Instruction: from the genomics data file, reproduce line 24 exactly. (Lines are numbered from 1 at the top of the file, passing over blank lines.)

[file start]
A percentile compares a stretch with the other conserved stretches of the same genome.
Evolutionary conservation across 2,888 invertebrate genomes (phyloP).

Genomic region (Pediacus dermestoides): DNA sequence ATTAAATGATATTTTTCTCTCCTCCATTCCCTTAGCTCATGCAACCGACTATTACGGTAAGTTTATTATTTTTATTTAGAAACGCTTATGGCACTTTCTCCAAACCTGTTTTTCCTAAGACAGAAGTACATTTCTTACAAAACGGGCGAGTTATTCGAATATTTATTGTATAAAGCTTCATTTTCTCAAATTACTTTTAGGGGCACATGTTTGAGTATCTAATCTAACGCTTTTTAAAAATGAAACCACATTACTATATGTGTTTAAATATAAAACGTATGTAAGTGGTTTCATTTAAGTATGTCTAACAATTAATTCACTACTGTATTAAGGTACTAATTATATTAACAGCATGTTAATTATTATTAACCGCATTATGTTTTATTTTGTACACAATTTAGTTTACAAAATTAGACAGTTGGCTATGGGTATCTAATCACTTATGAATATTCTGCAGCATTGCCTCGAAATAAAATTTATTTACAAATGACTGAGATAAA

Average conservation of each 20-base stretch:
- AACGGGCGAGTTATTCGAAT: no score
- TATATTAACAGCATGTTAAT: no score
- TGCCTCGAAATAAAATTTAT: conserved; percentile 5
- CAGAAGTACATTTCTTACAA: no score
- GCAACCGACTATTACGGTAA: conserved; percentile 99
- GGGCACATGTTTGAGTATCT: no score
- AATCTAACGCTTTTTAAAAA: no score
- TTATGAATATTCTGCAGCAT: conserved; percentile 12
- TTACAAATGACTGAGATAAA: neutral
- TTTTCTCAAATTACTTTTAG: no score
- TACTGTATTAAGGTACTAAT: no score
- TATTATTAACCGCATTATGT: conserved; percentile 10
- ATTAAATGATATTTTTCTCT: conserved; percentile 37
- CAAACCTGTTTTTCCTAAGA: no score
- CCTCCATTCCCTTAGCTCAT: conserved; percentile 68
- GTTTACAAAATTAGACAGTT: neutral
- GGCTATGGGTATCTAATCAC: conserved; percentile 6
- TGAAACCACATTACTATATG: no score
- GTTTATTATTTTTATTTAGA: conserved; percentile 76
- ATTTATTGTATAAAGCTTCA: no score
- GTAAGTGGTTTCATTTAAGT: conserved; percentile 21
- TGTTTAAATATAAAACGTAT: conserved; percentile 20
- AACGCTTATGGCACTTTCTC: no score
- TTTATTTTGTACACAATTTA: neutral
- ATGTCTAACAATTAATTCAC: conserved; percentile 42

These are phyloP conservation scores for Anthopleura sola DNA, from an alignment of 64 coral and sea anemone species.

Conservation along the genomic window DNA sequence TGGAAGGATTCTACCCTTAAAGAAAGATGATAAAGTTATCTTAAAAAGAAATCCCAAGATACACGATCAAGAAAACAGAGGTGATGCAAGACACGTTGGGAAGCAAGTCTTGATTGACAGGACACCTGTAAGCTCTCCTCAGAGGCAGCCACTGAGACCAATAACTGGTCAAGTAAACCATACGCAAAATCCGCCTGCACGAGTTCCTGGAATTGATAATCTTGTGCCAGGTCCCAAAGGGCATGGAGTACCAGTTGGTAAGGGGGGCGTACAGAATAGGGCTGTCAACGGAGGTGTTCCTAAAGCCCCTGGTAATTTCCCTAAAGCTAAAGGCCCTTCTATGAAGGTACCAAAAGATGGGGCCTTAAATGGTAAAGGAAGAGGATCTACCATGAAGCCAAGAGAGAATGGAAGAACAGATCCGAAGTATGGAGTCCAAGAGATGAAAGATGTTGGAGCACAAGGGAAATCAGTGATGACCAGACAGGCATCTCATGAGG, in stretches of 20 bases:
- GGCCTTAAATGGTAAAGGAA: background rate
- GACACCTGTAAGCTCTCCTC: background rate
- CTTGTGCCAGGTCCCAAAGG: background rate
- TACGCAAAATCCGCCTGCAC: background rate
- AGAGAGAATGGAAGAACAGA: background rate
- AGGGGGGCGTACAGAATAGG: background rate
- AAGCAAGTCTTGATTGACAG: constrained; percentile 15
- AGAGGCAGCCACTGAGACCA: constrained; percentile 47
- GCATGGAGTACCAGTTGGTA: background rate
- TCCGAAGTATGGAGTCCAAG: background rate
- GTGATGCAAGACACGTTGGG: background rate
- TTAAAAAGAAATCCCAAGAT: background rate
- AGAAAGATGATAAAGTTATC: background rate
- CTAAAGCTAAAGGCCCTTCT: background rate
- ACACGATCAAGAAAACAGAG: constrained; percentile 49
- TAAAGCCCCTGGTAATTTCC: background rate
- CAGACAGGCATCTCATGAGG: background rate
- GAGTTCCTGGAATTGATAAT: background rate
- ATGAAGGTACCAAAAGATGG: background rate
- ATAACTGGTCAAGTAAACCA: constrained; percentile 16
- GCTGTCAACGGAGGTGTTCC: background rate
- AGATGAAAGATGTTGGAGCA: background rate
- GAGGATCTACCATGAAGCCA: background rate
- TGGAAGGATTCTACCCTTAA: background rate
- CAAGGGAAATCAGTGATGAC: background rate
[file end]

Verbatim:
- ATTTATTGTATAAAGCTTCA: no score